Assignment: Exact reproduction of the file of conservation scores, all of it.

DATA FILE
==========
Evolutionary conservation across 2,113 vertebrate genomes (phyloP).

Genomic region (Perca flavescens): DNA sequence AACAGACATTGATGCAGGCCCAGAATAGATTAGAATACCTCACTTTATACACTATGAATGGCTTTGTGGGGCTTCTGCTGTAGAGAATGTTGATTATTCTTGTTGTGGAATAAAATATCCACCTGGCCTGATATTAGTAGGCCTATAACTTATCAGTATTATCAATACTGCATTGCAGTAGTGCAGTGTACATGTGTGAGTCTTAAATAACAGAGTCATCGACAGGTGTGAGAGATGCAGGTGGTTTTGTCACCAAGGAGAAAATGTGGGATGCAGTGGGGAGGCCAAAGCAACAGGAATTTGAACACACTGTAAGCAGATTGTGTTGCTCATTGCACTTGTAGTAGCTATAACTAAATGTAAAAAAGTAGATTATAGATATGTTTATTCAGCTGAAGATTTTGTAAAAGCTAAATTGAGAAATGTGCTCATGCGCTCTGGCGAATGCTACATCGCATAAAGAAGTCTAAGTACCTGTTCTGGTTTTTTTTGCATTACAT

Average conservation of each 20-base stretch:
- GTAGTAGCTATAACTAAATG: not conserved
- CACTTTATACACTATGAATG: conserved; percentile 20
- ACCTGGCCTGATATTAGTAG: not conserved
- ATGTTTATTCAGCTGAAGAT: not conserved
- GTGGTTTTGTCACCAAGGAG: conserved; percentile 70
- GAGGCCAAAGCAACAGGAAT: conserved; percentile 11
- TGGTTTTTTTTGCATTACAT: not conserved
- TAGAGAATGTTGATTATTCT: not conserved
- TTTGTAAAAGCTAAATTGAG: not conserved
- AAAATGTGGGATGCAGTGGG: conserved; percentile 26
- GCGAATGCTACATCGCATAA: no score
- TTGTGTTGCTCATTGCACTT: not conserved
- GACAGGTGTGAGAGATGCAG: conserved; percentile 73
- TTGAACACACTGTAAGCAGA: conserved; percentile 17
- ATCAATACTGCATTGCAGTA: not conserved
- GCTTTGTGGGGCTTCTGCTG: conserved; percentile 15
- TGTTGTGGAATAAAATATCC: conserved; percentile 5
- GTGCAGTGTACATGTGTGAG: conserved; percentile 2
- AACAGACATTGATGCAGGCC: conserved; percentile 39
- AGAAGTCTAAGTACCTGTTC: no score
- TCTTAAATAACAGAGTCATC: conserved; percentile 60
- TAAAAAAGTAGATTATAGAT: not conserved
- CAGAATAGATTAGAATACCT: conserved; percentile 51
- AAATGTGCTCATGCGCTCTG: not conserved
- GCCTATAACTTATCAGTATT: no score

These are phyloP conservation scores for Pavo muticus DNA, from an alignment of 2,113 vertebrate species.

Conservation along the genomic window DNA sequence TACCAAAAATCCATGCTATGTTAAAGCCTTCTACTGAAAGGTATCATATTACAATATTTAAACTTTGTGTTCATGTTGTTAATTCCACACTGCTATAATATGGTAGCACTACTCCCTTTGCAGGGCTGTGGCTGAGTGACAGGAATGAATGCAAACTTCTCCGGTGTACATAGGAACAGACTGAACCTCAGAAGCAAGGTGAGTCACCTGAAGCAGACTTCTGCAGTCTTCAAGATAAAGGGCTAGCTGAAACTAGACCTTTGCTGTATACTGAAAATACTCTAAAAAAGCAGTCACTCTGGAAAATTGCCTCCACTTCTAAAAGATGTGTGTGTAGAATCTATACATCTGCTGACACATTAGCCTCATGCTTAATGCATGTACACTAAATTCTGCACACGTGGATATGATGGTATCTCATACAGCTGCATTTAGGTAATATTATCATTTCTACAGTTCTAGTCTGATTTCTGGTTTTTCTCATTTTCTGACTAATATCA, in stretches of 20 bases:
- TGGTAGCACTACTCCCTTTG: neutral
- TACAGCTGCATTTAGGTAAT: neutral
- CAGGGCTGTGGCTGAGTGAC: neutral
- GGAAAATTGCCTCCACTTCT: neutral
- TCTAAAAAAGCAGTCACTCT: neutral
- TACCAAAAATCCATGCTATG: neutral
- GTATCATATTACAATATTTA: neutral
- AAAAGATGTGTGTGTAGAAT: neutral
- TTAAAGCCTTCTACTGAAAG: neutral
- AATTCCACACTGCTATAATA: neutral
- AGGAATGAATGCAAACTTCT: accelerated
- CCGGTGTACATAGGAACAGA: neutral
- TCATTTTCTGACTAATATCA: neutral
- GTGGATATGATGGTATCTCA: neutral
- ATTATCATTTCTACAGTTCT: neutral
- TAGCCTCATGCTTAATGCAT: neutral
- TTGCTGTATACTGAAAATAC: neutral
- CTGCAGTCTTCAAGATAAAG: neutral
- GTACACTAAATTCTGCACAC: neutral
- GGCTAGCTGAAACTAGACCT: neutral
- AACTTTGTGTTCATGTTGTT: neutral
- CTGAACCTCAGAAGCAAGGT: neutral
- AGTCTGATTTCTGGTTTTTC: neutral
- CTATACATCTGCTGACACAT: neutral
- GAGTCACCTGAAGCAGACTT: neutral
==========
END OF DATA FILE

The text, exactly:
Evolutionary conservation across 2,113 vertebrate genomes (phyloP).

Genomic region (Perca flavescens): DNA sequence AACAGACATTGATGCAGGCCCAGAATAGATTAGAATACCTCACTTTATACACTATGAATGGCTTTGTGGGGCTTCTGCTGTAGAGAATGTTGATTATTCTTGTTGTGGAATAAAATATCCACCTGGCCTGATATTAGTAGGCCTATAACTTATCAGTATTATCAATACTGCATTGCAGTAGTGCAGTGTACATGTGTGAGTCTTAAATAACAGAGTCATCGACAGGTGTGAGAGATGCAGGTGGTTTTGTCACCAAGGAGAAAATGTGGGATGCAGTGGGGAGGCCAAAGCAACAGGAATTTGAACACACTGTAAGCAGATTGTGTTGCTCATTGCACTTGTAGTAGCTATAACTAAATGTAAAAAAGTAGATTATAGATATGTTTATTCAGCTGAAGATTTTGTAAAAGCTAAATTGAGAAATGTGCTCATGCGCTCTGGCGAATGCTACATCGCATAAAGAAGTCTAAGTACCTGTTCTGGTTTTTTTTGCATTACAT

Average conservation of each 20-base stretch:
- GTAGTAGCTATAACTAAATG: not conserved
- CACTTTATACACTATGAATG: conserved; percentile 20
- ACCTGGCCTGATATTAGTAG: not conserved
- ATGTTTATTCAGCTGAAGAT: not conserved
- GTGGTTTTGTCACCAAGGAG: conserved; percentile 70
- GAGGCCAAAGCAACAGGAAT: conserved; percentile 11
- TGGTTTTTTTTGCATTACAT: not conserved
- TAGAGAATGTTGATTATTCT: not conserved
- TTTGTAAAAGCTAAATTGAG: not conserved
- AAAATGTGGGATGCAGTGGG: conserved; percentile 26
- GCGAATGCTACATCGCATAA: no score
- TTGTGTTGCTCATTGCACTT: not conserved
- GACAGGTGTGAGAGATGCAG: conserved; percentile 73
- TTGAACACACTGTAAGCAGA: conserved; percentile 17
- ATCAATACTGCATTGCAGTA: not conserved
- GCTTTGTGGGGCTTCTGCTG: conserved; percentile 15
- TGTTGTGGAATAAAATATCC: conserved; percentile 5
- GTGCAGTGTACATGTGTGAG: conserved; percentile 2
- AACAGACATTGATGCAGGCC: conserved; percentile 39
- AGAAGTCTAAGTACCTGTTC: no score
- TCTTAAATAACAGAGTCATC: conserved; percentile 60
- TAAAAAAGTAGATTATAGAT: not conserved
- CAGAATAGATTAGAATACCT: conserved; percentile 51
- AAATGTGCTCATGCGCTCTG: not conserved
- GCCTATAACTTATCAGTATT: no score

These are phyloP conservation scores for Pavo muticus DNA, from an alignment of 2,113 vertebrate species.

Conservation along the genomic window DNA sequence TACCAAAAATCCATGCTATGTTAAAGCCTTCTACTGAAAGGTATCATATTACAATATTTAAACTTTGTGTTCATGTTGTTAATTCCACACTGCTATAATATGGTAGCACTACTCCCTTTGCAGGGCTGTGGCTGAGTGACAGGAATGAATGCAAACTTCTCCGGTGTACATAGGAACAGACTGAACCTCAGAAGCAAGGTGAGTCACCTGAAGCAGACTTCTGCAGTCTTCAAGATAAAGGGCTAGCTGAAACTAGACCTTTGCTGTATACTGAAAATACTCTAAAAAAGCAGTCACTCTGGAAAATTGCCTCCACTTCTAAAAGATGTGTGTGTAGAATCTATACATCTGCTGACACATTAGCCTCATGCTTAATGCATGTACACTAAATTCTGCACACGTGGATATGATGGTATCTCATACAGCTGCATTTAGGTAATATTATCATTTCTACAGTTCTAGTCTGATTTCTGGTTTTTCTCATTTTCTGACTAATATCA, in stretches of 20 bases:
- TGGTAGCACTACTCCCTTTG: neutral
- TACAGCTGCATTTAGGTAAT: neutral
- CAGGGCTGTGGCTGAGTGAC: neutral
- GGAAAATTGCCTCCACTTCT: neutral
- TCTAAAAAAGCAGTCACTCT: neutral
- TACCAAAAATCCATGCTATG: neutral
- GTATCATATTACAATATTTA: neutral
- AAAAGATGTGTGTGTAGAAT: neutral
- TTAAAGCCTTCTACTGAAAG: neutral
- AATTCCACACTGCTATAATA: neutral
- AGGAATGAATGCAAACTTCT: accelerated
- CCGGTGTACATAGGAACAGA: neutral
- TCATTTTCTGACTAATATCA: neutral
- GTGGATATGATGGTATCTCA: neutral
- ATTATCATTTCTACAGTTCT: neutral
- TAGCCTCATGCTTAATGCAT: neutral
- TTGCTGTATACTGAAAATAC: neutral
- CTGCAGTCTTCAAGATAAAG: neutral
- GTACACTAAATTCTGCACAC: neutral
- GGCTAGCTGAAACTAGACCT: neutral
- AACTTTGTGTTCATGTTGTT: neutral
- CTGAACCTCAGAAGCAAGGT: neutral
- AGTCTGATTTCTGGTTTTTC: neutral
- CTATACATCTGCTGACACAT: neutral
- GAGTCACCTGAAGCAGACTT: neutral